‘Nothing is less real,’ the American modernist painter Georgia O’Keeffe once said, ‘than realism.’ In the first decades of the 20th century, with Europe ablaze with artistic innovation, O’Keeffe developed her own, distinctly American form of modernism. Her extraordinary paintings of flowers, desert landscapes and sun-bleached bones have become iconic images of the American West and, with the 2014 sale of her Jimson Weed, White Flower No. 1 (1936) for $44.4 million, O’Keefe became the most highly valued female artist ever.
Born in Wisconsin, O’Keeffe attended the School of the Art Institute in Chicago before moving to New York in 1907 to train at the Art Students League. She worked as a commercial artist from 1908 and, in the early 1910s, became exposed to the works of European modernists like Picasso and Braque at the photographer Alfred Stieglitz’s New York gallery, 291. Stieglitz became interested in O’Keeffe’s own work and exhibited a series of her abstract charcoals, including Special No. 9 (1915) at 291 in 1916, followed by a solo exhibition of her paintings in 1917. O’Keeffe and Stieglitz married in 1924.
By then the abstraction of her early work had achieved a new and unique synthesis of the photographic techniques pioneered by Stieglitz and his circle, and her own painterly abstraction. With works such as Black Iris (1926) and Ranchos Church (1930), O’Keeffe had forged a new kind of abstracted realism — a forensic, photographic approach that, through close observation and the simplification of form to essentials, unearthed the abstract potential inherent in all nature’s multifarious forms.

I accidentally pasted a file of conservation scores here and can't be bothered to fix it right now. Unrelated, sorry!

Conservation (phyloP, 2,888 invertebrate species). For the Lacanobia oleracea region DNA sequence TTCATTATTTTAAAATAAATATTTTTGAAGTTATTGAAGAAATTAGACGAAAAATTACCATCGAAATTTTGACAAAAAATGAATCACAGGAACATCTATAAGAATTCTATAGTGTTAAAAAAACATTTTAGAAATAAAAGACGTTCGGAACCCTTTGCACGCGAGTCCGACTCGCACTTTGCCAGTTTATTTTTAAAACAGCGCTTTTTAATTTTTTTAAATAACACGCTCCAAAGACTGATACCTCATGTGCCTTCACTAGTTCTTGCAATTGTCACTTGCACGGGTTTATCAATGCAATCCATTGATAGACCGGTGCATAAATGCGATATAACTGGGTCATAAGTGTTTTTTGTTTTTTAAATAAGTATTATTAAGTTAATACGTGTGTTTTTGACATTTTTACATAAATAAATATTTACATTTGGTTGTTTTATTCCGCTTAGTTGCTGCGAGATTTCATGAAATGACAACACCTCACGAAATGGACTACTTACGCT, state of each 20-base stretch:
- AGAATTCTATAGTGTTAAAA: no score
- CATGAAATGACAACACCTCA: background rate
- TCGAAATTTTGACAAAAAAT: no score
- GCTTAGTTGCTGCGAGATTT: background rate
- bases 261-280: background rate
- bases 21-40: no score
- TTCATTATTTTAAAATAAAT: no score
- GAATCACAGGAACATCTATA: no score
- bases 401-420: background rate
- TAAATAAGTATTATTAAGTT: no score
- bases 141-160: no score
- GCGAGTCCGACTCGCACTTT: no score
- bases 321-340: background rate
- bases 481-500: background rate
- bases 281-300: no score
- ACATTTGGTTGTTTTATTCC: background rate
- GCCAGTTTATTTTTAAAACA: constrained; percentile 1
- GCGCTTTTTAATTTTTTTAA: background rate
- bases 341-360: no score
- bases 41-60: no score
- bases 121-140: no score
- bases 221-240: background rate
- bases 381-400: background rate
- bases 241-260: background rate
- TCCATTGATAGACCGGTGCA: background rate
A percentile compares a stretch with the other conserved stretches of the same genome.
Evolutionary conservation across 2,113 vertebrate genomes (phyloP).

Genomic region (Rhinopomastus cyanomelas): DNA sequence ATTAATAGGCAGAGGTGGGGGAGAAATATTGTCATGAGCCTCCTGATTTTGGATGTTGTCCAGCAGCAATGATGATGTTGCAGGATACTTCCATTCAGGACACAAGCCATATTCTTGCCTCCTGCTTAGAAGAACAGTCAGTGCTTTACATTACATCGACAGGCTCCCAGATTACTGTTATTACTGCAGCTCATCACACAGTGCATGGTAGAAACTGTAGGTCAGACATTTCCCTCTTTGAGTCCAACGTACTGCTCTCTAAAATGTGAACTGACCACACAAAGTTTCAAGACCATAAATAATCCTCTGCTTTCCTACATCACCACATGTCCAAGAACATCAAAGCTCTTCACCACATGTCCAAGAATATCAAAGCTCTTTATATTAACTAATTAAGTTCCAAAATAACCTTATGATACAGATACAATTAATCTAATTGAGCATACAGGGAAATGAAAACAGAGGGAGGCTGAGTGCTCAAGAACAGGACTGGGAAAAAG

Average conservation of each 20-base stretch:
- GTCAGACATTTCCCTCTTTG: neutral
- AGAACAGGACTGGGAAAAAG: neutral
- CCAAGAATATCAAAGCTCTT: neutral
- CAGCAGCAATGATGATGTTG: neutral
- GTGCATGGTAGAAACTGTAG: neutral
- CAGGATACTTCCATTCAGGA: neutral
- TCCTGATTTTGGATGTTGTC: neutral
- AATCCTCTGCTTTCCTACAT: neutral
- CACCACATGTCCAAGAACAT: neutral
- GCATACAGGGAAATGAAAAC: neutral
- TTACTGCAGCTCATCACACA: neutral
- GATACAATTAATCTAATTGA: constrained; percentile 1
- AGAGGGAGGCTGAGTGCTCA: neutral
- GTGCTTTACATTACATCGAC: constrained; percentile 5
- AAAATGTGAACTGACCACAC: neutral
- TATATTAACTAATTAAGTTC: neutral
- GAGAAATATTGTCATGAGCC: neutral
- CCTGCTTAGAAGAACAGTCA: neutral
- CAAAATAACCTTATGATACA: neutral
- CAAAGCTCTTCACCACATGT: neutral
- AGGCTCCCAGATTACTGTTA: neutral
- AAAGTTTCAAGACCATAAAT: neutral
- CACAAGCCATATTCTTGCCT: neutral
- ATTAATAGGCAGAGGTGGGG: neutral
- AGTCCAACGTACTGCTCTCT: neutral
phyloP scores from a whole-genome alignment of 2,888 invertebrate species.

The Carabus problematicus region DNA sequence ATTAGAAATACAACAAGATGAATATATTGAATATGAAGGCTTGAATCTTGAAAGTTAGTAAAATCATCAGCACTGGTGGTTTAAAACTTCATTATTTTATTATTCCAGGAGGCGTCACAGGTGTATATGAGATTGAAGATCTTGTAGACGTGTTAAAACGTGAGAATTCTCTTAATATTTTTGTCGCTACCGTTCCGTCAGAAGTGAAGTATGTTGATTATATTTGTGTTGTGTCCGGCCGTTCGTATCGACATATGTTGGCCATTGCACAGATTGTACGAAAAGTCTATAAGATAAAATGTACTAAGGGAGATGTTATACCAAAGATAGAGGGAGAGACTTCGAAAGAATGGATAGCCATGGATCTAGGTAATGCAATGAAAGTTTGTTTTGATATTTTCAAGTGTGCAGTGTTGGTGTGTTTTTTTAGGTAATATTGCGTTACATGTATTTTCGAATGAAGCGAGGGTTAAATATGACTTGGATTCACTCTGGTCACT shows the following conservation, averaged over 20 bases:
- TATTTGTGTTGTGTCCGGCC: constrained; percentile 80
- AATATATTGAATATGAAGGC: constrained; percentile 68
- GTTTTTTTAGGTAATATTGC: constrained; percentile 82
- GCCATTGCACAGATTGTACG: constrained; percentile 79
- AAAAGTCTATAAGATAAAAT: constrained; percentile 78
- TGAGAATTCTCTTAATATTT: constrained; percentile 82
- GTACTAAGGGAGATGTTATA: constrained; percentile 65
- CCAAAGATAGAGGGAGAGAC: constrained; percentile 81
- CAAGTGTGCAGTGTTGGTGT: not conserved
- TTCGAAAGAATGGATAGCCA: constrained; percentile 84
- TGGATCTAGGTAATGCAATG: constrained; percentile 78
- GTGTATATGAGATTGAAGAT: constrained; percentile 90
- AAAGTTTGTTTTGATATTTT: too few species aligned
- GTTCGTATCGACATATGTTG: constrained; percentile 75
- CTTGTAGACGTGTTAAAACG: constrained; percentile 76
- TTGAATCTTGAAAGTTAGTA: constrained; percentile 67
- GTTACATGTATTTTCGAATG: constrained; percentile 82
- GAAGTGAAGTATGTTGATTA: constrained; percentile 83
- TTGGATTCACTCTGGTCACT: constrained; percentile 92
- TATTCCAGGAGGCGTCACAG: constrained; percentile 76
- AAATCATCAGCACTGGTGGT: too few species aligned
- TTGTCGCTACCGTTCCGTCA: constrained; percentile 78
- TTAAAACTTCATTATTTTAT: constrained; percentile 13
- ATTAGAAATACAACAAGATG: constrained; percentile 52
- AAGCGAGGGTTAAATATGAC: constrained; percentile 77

After 1929, O’Keeffe began to summer near Taos, New Mexico. From the desert landscape and skies, its animal bones and flora, she created some of her finest works, such as Ram’s Head, Blue Morning Glory (1938) and Black Cross with Stars and Blue (1929). By the 1940s she had become widely recognized as one America’s most important painters, with retrospectives at the Art Institute of Chicago in 1943, and in 1946 at New York’s Museum of Modern Art. New Mexico would remain synonymous with her work and, after Stieglitz’s death in 1946, she settled permanently outside of Santa Fe.
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